5. Tick-borne diseases such as Lyme disease, Rocky Mountain Spotted Fever, and Ehrlichia:
a. Occur whenever a dog is bitten by a tick that is infected with one of these diseases.
b. Are usually curable when diagnosed early and treated appropriately.
c. Can be contagious from dog to dog.
d. All of the above.
Tick-borne diseases are not contagious between dogs. The only way infection occurs is via tick transmission. Fortunately, not every bite via a disease-carrying tick results in illness for the dog. Thanks to healthy immune systems, most dogs are able to fend off infection following a tick bite, never developing any symptoms of tick-borne disease. For those who do develop symptoms, early diagnosis and appropriate treatment typically result in a cure.
6. By law, which one of the following is not required to appear on the label of your pet’s prescription medication?
a. The expiration date of the medication.
b. Your pet’s name.
c. Your pet’s date of birth.
d. Your last name.
By law, there are 12 different items that should appear on your pet’s prescription drug label. Date of birth is not one of them.
7. Hypothyroidism (inadequate production of thyroid hormone) in dogs:
a. Can be diagnosed via blood tests in conjunction with the dog’s symptoms.
b. Can be diagnosed based on classic symptoms and physical examination findings.
c. Should be strongly suspected in any dog who is overweight.
d. All of the above.
Hypothyroidism is a relatively common disease in dogs, and it can cause a variety of symptoms, the most common of which is unexplained weight gain. Keep in mind, there is a very clear explanation for weight gain in the vast majority of overweight dogs- too many calories and/or too little activity. In other words, obesity does not equate with hypothyroidism and obese dogs should not be treated with thyroid supplementation without a confirmed diagnosis. (The diagnosis cannot be made based on symptoms alone.) The diagnosis is confirmed by way of specific blood tests that should be run when hypothyroidism is strongly suspect or there is a particular breed predisposition.
8. A pregnant woman should not clean the litter box because:
a. Cat urine contains metabolites that can be harmful to the developing fetus.
b. Tapeworm segments within the feces can be harmful to the developing fetus.
c. Toxoplasma organisms within the feces can be harmful to the developing fetus.
d. Pregnant women deserve to avoid unsavory housekeeping tasks.
While I wholeheartedly believe that pregnant women should be allowed to avoid unsavory tasks, avoidance of the litter box during pregnancy is recommended because of Toxoplasma, an infectious organism that can be carried in the feces of some cats. Infection of a pregnant woman can result in serious health consequences for the developing fetus. While the incidence of Toxoplasmosis is extremely low, no sense taking any chances. If you are pregnant, by all means enlist someone else to handle litter box responsibilities. By the way, the most common source of Toxoplasma infection is within the soil. So, if you are a pregnant gardener, be sure to wear gloves!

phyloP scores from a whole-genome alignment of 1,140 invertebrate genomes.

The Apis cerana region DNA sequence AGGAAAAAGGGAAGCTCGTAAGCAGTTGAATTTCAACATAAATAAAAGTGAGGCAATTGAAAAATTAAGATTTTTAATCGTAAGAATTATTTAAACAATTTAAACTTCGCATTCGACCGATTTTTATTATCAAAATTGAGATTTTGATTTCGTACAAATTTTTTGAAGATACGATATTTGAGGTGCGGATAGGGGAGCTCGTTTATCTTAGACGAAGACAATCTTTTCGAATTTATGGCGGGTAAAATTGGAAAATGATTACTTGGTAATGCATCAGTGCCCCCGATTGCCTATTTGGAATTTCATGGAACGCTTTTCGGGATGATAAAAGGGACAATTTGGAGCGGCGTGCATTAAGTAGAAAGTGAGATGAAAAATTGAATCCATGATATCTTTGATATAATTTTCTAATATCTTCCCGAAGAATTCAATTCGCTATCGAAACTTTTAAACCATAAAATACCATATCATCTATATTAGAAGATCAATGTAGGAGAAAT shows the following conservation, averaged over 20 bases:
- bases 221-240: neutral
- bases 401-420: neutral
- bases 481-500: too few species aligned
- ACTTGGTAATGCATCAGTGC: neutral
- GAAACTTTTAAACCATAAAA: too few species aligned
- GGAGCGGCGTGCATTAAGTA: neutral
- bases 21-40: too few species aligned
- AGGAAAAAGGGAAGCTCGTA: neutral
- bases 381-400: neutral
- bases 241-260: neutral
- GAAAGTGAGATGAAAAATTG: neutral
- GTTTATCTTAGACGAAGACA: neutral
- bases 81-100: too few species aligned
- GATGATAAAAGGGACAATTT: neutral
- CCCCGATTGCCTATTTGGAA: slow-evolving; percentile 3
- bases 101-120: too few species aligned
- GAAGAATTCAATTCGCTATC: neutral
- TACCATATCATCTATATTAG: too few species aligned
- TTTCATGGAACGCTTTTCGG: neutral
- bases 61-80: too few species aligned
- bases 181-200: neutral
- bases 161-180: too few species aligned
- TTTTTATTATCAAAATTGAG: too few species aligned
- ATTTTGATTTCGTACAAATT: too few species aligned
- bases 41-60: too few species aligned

Please let me know if you would like to see more of, Are You Smarter Than a Vet Student? in the future.
Nancy Kay, DVM
Diplomate, American College of Veterinary Internal Medicine
Author of Speaking for Spot: Be the Advocate Your Dog Needs to Live a Happy, Healthy, Longer Life
Author of Your Dog’s Best Health: A Dozen Reasonable Things to Expect From Your Vet
Recipient, Leo K. Bustad Companion Animal Veterinarian of the Year Award
Recipient, American Animal Hospital Association Animal Welfare and Humane Ethics Award
Recipient, Dog Writers Association of America Award for Best Blog
Recipient, Eukanuba Canine Health Award
Recipient, AKC Club Publication Excellence Award
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Please visit http://www.speakingforspot.com to read excerpts from Speaking for Spot and Your Dog’s Best Health. There you will also find “Advocacy Aids”- helpful health forms you can download and use for your own dog, and a collection of published articles on advocating for your pet’s health. Speaking for Spot and Your Dog’s Best Health are available at www.speakingforspot.com, Amazon.com, local bookstores, and your favorite online book seller.